Ten-Miler shadow run held at Bagram Airfield 


Ten-Miler shadow run 
Lt. Col. Teri Hassell, deputy commander, 359th Theater Tactical Signal Brigade, sets a good pace during the first half of the Army Ten-Miler’s shadow run at Bagram Airfield, Afghanistan.

Capt. Michelle Lunato
359th Theater Tactical Signal Brigade

Over 500 deployed service members and civilians participated in an Army Ten-Miler Shadow Oct. 17 at Bagram Airfield, Afghanistan.

The event, hosted by the Vermont National Guard’s 86th Infantry Brigade Combat Team, was one of six official shadow runs held in Afghanistan.

The official Army Ten-Miler is held along the scenic streets of Washington, D.C.

Runners in Bagram’s Shadow Run had to trade in views of the Pentagon and the Washington Monument for tactical vehicles and perimeter fences.

However, the change in scenery did not change the motivation for running, many participants said.

"I love competition … not necessarily against everyone else, but I suppose it’s the challenge of training and working hard to set personal records and then being able to look back and see how I’ve improved," Atlanta resident Army 1st Lt. Emile Hawkins Jr., fusion cell project officer, 359th Theater Tactical Signal Brigade, said.

In addition to supporting fitness goals, the Army Ten-Miler has another mission: To build esprit de corps. In the coalition environment of Bagram, unified teamwork is critical, and the Shadow Run is one way to show the true meaning of teamwork, Columbia, S.C. resident Army Chief Warrant Officer 2 Cynthia Thomas, enterprise system administrator, Joint NetOps Control Center – Afghanistan, 359th TTSB, said.

Adding, "Teamwork is the fuel that allows common people to attain uncommon results, and without teamwork, we cannot succeed here."

Being able to run with people you work with rather than random strangers was definitely a bonus, said the Shadow Run’s first place male runner, Auburn, Calif. resident Army Spc. Michael Burham, military intelligence system maintainer, 1st Military Intelligence Battalion. "It helps immensely with the morale. It also helps break the monotony here."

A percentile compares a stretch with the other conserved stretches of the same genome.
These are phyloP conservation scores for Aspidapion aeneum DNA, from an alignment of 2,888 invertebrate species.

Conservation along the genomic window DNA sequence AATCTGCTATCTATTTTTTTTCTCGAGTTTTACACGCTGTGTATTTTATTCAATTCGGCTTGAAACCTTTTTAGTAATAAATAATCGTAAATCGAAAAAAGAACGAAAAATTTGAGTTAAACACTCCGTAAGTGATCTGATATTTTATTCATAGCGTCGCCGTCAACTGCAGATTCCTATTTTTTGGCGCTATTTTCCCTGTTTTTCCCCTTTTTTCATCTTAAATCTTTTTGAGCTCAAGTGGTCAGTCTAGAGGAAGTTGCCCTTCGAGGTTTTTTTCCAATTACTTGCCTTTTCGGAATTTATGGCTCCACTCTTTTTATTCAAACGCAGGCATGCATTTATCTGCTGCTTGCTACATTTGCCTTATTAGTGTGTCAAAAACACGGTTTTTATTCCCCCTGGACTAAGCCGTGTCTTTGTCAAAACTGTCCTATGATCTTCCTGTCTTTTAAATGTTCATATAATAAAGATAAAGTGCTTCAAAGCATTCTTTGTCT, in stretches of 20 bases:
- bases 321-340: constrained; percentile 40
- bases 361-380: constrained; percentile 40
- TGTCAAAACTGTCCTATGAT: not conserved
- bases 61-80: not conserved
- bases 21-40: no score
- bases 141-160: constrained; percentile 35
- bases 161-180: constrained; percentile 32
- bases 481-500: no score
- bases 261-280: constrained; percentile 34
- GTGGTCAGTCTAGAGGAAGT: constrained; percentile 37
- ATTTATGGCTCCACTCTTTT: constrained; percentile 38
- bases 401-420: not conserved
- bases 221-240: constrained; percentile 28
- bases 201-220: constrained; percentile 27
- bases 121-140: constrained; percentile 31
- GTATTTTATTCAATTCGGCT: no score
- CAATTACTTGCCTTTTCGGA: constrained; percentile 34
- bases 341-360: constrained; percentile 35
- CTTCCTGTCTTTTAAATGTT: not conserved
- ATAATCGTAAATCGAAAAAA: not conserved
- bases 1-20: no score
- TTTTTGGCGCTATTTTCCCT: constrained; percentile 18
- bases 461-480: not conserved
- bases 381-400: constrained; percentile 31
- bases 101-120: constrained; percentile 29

As the Ten-Miler was a way to break up the repetitiveness of deployment for some, it was a way to bring a sense of home to others.

"I try to compete in the Ten-Miler every year, said Moorehead, Miss. resident Army Maj. Marilyn Walls, commander, 510th Human Resources Company.

Adding, "And after completing in over ten races, competing while deployed, was just like being at home," she said. "It helps me have a sense of normalcy here."

The multi-national nature of the official Ten-Miler was not lost at the Bagram Shadow Run.

Runners from Bosnia, Pakistan, Russia, and Korea could be seen along-side deployed soldiers, marines, coast guardsmen, sailors, airmen, Department of Defense civilians and contractors.

The coalition presence in the run was meaningful said Jacksonville, Fla. resident Army Sgt. 1st Class Joshua Friedbauer, parachute rigger, Combined Joint Special Forces Operation Task Force – Afghanistan. "In the states you are running for yourself. Here, you are running for your country."

Although the run had to be re-routed due to force protection measures at the last minute, runners ran just over eight miles.

The winners were Michael Burham from Task Force Condor with 50:19, and Capt. Ronnee Farrell of Task Force Workhorse with 57:52.